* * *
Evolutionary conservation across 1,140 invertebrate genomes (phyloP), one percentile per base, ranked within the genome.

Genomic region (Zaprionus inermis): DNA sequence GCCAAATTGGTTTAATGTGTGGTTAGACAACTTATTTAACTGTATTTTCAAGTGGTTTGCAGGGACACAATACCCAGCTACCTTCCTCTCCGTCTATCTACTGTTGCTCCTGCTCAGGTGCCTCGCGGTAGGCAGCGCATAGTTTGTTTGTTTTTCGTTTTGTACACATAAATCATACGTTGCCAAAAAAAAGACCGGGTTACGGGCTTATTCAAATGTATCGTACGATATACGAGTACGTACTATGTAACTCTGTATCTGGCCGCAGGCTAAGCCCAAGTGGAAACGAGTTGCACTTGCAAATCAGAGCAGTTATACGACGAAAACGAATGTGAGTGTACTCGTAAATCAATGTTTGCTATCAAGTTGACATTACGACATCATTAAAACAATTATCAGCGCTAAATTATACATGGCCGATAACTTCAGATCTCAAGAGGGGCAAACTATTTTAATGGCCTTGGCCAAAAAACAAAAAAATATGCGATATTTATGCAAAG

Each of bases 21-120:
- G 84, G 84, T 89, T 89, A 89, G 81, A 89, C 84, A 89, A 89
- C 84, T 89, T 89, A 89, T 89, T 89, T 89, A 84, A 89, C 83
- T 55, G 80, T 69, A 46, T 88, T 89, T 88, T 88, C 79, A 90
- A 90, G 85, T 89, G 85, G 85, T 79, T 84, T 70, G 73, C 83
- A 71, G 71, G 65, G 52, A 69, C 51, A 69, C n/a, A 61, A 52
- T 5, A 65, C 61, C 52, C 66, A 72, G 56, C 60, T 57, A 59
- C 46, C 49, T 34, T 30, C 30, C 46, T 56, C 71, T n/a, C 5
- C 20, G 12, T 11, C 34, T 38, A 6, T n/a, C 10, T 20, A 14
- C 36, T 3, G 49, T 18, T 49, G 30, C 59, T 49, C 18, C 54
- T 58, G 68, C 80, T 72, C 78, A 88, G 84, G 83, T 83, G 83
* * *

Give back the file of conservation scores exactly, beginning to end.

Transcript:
Evolutionary conservation across 1,140 invertebrate genomes (phyloP), one percentile per base, ranked within the genome.

Genomic region (Zaprionus inermis): DNA sequence GCCAAATTGGTTTAATGTGTGGTTAGACAACTTATTTAACTGTATTTTCAAGTGGTTTGCAGGGACACAATACCCAGCTACCTTCCTCTCCGTCTATCTACTGTTGCTCCTGCTCAGGTGCCTCGCGGTAGGCAGCGCATAGTTTGTTTGTTTTTCGTTTTGTACACATAAATCATACGTTGCCAAAAAAAAGACCGGGTTACGGGCTTATTCAAATGTATCGTACGATATACGAGTACGTACTATGTAACTCTGTATCTGGCCGCAGGCTAAGCCCAAGTGGAAACGAGTTGCACTTGCAAATCAGAGCAGTTATACGACGAAAACGAATGTGAGTGTACTCGTAAATCAATGTTTGCTATCAAGTTGACATTACGACATCATTAAAACAATTATCAGCGCTAAATTATACATGGCCGATAACTTCAGATCTCAAGAGGGGCAAACTATTTTAATGGCCTTGGCCAAAAAACAAAAAAATATGCGATATTTATGCAAAG

Each of bases 21-120:
- G 84, G 84, T 89, T 89, A 89, G 81, A 89, C 84, A 89, A 89
- C 84, T 89, T 89, A 89, T 89, T 89, T 89, A 84, A 89, C 83
- T 55, G 80, T 69, A 46, T 88, T 89, T 88, T 88, C 79, A 90
- A 90, G 85, T 89, G 85, G 85, T 79, T 84, T 70, G 73, C 83
- A 71, G 71, G 65, G 52, A 69, C 51, A 69, C n/a, A 61, A 52
- T 5, A 65, C 61, C 52, C 66, A 72, G 56, C 60, T 57, A 59
- C 46, C 49, T 34, T 30, C 30, C 46, T 56, C 71, T n/a, C 5
- C 20, G 12, T 11, C 34, T 38, A 6, T n/a, C 10, T 20, A 14
- C 36, T 3, G 49, T 18, T 49, G 30, C 59, T 49, C 18, C 54
- T 58, G 68, C 80, T 72, C 78, A 88, G 84, G 83, T 83, G 83